8 Reasons Why Social Media Is Decimating Art and Literature

By Phil James

A couple of weeks ago, I came across an article that claimed that a grade-school poem was perhaps “the greatest poem written so far in the 21st century”. While this stuff is expected during the rise of clickbait websites–tabloids, no less, for the millenarian generation–it made me reconsider the effects of social media on the art world. For thousands of years, visual art and literature have been essential parts of society, and they have almost always provided a platform for cultural dialogue and symbolic transgression. I am here to suggest that social media is eroding the role of art and literature, and that there must be pragmatic steps taken to separate it from its sphere of influence.

I understand that the ‘art’ is (and has always been) a loose term, and I don’t mean to take too conservative a view of art being a specific set of objects or a certain type of language. This list merely recognizes that several functions of social media threaten the relationship between the piece and its audience. It is more about what it does to you than to the work itself.

1. The Social Gaze – Social Media is forcing us to judge based on our powers of judgement — superficial likes and clever comments.

Laura Mulvey

In her essay, “Visual Pleasure and Narrative Cinema”, Laura Mulvey claims that popular cinema compels the viewer to be voyeuristic, to sexualize and objectify whoever is on the other side of the camera lens. This is known as “The Male Gaze”. I would argue that social media follows a similar structure; since likes and shares are sacrosanct to whoever is promoting a given page, whatever creates a desire to validate content will become the norm.

The problem is that visual art is not necessarily meant to please the eye. Oftentimes, it is supposed to be uncomfortable. Whole artistic movements have succeeded on the principle of going against popular aesthetics. Unfortunately, social media prevents us from working with the pieces. We either accept it or reject it immediately.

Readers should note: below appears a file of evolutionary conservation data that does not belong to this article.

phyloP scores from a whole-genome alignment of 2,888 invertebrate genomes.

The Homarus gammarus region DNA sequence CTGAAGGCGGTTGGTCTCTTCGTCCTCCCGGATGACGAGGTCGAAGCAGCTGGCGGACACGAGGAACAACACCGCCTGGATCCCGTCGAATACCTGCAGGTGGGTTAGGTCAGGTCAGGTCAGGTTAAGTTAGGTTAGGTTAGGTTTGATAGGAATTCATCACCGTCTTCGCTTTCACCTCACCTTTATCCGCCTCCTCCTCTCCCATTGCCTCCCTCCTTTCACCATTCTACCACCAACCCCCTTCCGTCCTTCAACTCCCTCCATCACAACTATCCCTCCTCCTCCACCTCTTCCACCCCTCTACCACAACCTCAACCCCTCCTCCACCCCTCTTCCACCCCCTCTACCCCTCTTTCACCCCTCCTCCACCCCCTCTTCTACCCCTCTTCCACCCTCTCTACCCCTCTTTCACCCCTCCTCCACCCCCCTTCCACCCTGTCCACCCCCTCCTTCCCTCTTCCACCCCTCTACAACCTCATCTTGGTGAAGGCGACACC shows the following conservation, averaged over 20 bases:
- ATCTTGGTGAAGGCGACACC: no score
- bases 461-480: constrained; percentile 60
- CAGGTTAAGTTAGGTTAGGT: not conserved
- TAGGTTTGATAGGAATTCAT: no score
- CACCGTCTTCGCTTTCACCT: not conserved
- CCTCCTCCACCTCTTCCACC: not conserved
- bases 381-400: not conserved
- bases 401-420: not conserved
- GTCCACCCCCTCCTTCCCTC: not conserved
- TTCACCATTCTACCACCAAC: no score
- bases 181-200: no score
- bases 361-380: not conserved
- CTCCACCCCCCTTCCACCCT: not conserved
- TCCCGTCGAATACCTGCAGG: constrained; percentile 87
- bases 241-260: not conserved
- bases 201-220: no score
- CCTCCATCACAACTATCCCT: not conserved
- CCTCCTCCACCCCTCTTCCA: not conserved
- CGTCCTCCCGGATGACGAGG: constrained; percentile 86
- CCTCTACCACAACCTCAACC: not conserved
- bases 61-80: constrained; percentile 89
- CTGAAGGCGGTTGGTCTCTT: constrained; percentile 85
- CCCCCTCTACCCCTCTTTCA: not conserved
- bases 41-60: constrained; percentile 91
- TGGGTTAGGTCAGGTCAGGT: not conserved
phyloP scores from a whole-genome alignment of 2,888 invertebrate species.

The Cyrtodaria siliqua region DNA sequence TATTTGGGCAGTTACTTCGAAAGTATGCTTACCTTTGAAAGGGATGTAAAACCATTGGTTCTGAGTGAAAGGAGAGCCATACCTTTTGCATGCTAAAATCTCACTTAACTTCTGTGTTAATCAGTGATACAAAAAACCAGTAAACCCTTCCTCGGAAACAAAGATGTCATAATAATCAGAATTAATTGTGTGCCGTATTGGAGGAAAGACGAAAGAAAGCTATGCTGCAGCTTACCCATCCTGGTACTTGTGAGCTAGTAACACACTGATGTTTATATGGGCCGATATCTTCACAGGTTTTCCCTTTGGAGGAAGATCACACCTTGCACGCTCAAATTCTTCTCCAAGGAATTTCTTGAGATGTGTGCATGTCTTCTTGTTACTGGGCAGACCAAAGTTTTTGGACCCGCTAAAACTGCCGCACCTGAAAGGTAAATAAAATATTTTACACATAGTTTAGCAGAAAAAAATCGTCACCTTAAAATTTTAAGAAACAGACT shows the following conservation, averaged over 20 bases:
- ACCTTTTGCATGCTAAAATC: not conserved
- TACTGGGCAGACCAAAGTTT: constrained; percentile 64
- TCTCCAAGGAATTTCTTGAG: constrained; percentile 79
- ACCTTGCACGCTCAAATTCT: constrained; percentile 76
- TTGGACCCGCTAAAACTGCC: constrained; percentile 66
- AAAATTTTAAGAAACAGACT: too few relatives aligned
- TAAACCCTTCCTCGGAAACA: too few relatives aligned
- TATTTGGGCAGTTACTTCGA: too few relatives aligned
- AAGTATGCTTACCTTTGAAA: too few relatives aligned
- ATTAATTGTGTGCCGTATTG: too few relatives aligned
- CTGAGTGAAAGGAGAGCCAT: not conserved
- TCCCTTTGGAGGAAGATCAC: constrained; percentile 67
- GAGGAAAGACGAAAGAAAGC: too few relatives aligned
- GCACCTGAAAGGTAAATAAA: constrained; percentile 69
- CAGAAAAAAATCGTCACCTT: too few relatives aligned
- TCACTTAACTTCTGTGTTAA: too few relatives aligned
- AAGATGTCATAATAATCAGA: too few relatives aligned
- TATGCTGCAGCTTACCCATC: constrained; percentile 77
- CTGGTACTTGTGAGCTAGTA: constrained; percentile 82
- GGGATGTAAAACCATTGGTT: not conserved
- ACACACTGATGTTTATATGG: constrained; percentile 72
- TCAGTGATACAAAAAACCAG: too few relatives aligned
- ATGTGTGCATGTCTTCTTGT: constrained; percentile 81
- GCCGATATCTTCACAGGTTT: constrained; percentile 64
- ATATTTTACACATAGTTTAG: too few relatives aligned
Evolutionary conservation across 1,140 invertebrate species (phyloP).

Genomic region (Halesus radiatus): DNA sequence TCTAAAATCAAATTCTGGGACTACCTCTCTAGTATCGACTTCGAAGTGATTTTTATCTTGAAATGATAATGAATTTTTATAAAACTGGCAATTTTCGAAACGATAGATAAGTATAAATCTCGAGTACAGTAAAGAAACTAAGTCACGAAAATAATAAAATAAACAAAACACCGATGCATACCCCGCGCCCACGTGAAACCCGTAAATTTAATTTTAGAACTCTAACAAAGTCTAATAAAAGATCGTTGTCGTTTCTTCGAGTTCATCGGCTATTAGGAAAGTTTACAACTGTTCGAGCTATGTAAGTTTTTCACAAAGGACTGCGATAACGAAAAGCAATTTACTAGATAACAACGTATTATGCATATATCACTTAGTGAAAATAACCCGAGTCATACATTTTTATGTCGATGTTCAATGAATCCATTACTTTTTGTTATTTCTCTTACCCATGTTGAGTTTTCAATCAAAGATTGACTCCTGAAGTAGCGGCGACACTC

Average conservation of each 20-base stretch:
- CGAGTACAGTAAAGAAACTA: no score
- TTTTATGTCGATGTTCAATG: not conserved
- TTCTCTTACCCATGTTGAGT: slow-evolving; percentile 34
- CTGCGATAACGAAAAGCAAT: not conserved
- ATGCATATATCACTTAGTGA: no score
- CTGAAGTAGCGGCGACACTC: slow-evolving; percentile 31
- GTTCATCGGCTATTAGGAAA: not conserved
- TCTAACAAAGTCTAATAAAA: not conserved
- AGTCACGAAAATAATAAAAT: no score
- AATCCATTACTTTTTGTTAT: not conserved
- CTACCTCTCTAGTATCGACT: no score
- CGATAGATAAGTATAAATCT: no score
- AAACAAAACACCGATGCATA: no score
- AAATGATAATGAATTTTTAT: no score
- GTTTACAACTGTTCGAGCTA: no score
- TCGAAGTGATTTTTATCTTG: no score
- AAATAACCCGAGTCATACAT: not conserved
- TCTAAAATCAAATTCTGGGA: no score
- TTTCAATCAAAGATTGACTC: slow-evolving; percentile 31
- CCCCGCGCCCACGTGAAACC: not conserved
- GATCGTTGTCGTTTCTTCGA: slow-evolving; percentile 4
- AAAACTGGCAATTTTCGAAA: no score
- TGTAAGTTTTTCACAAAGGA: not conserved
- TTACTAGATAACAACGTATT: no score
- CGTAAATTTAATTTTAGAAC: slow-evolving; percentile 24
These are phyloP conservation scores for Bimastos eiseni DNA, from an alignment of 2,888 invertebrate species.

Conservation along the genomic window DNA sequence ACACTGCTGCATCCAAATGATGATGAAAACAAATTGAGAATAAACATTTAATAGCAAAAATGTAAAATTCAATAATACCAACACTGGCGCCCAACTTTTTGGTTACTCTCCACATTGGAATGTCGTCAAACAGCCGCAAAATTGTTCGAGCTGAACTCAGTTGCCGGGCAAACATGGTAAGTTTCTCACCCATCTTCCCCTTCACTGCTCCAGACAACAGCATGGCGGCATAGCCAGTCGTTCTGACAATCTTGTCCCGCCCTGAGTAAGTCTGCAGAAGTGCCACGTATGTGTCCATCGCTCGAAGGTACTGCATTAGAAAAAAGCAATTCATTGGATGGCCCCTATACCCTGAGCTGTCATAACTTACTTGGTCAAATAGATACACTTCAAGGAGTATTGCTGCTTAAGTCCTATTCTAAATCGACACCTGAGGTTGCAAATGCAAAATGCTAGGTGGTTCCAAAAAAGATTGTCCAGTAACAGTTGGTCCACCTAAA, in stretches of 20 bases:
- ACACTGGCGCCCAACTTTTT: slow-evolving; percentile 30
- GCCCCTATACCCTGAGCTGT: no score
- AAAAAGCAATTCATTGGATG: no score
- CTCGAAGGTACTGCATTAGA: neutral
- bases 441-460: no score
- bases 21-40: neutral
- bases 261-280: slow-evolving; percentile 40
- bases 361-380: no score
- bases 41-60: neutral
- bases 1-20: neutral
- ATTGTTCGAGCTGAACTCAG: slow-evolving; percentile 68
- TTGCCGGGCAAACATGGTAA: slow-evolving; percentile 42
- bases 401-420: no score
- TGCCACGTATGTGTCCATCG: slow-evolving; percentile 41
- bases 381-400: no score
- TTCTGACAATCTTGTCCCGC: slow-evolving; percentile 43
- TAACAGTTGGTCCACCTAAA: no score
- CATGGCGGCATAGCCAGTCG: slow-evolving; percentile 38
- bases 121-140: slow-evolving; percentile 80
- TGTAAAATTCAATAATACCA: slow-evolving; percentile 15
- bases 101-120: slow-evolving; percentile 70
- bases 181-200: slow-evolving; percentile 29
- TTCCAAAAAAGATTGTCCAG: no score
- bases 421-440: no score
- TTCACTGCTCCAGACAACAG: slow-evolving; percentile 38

2. Art is Contemplative – Social Media is consumable

As I mentioned in the previous point, the disposability of pages on social media can be harmful to art. Another reason for this is the space where we host these pieces–pages full of bells and whistles, with constant notifications and endless distractions. Like a casino with no clocks or a restaurant designed to make us hungrier, social platforms are built to motivate consumption. This is a naturally unhealthy environment to present works that are supposed to inspire critical thinking and deep contemplation.

Artistic movements like Andy Warhol’s pop-art challenged the aesthetics of consumer products by holding them on a pedestal too big for their own value. Unfortunately, social media actually motivates product design, especially items that further promote the consumption of technology. The greatest threat to social media are items that challenge the value of social media and technology.

3. The Medium is the Message – Gifs will triumph over Murals, Catchy titles over good content

Walter Benjamin

The Digital is fundamentally inauthentic. As the late great theorist Walter Benjamin put it, “[e]ven the most perfect reproduction of a work of art is lacking in one element: its presence in time and

space”. Art that better accommodates the social media environment will ultimately succeed over images of paintings and sculptures. And considering the rise of Gif art and the recent obsession over the aesthetics of app design, it becomes very difficult for art to feel authentic.

This also goes for shareable works of fiction. Recently, several websites have relied on the model of using catchy, “clickbait” article titles to immediately pique consumer interest. It is difficult to get a meaningful message across when the amount of hits is the only measure of value. Surely, the artist would not enjoy their art exhibit if people showed up but simply passed through the gallery. The current model leaves no room for contemplation.

4. If ‘Shareability’ is a currency, then pathos must be going through inflation

If something is shareable, it is often because it rouses a certain set of emotions in the viewer. Whether it be a cute cat or a profound act of armchair heroism, your emotion is what these websites and their parent companies want. The problem with this model is that it is difficult to reproduce over and over. The internet has desensitized a whole generation to the horrors of war and the bare intimacy of disaster. The longer this model remains, the more difficult it will become to make something worth sharing.